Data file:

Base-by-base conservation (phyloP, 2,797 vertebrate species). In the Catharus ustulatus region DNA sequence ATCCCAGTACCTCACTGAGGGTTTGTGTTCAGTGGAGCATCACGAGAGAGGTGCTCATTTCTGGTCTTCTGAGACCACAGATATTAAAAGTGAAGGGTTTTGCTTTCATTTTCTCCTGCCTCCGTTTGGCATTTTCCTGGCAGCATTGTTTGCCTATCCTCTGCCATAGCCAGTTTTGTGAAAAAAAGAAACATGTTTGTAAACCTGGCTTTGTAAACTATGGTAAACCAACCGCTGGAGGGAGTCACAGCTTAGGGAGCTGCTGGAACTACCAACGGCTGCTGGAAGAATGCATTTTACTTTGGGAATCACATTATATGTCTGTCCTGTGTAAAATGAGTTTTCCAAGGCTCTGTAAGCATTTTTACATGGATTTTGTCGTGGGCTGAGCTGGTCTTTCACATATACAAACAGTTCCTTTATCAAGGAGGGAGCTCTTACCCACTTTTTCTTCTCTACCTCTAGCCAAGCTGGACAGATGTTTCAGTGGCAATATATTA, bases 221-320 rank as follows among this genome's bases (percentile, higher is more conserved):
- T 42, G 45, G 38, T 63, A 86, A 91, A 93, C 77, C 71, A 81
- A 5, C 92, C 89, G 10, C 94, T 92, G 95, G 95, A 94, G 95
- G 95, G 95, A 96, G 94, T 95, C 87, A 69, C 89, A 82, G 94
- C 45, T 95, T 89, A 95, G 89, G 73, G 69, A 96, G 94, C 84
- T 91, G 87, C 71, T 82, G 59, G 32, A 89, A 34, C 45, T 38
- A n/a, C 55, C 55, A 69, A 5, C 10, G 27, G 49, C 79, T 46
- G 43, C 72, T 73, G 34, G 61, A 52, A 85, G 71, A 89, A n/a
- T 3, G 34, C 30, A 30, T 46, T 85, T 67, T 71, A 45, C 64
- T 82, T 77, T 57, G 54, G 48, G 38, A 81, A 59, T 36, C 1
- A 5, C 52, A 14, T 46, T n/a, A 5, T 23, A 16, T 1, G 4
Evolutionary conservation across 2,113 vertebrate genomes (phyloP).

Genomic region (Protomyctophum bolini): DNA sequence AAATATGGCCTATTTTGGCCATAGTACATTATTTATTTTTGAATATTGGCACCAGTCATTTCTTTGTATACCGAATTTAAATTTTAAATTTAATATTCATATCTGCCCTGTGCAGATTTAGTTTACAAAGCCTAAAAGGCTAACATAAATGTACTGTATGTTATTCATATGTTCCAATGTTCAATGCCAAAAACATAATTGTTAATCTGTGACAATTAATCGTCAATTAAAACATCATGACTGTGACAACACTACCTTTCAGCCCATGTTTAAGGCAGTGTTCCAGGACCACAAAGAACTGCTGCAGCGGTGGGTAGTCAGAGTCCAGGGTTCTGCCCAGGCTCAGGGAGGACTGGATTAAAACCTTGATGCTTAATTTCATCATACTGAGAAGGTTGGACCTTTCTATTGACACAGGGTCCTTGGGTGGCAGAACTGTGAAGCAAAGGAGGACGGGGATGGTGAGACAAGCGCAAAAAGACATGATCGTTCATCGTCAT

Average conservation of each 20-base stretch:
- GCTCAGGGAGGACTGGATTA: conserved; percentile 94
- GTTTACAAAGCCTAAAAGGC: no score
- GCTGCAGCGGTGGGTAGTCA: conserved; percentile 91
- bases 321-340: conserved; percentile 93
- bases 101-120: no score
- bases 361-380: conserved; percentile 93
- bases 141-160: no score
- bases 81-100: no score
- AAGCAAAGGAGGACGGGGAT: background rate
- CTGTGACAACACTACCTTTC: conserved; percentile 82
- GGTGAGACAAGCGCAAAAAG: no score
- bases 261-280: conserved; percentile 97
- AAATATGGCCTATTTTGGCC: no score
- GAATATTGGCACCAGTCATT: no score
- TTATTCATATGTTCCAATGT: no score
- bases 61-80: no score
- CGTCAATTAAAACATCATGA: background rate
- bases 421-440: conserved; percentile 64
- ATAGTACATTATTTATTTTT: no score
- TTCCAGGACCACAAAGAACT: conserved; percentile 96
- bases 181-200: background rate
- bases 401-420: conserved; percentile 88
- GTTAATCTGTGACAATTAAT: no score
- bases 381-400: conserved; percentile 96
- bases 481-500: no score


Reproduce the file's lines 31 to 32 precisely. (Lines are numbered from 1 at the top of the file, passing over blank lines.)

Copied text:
- CGTCAATTAAAACATCATGA: background rate
- bases 421-440: conserved; percentile 64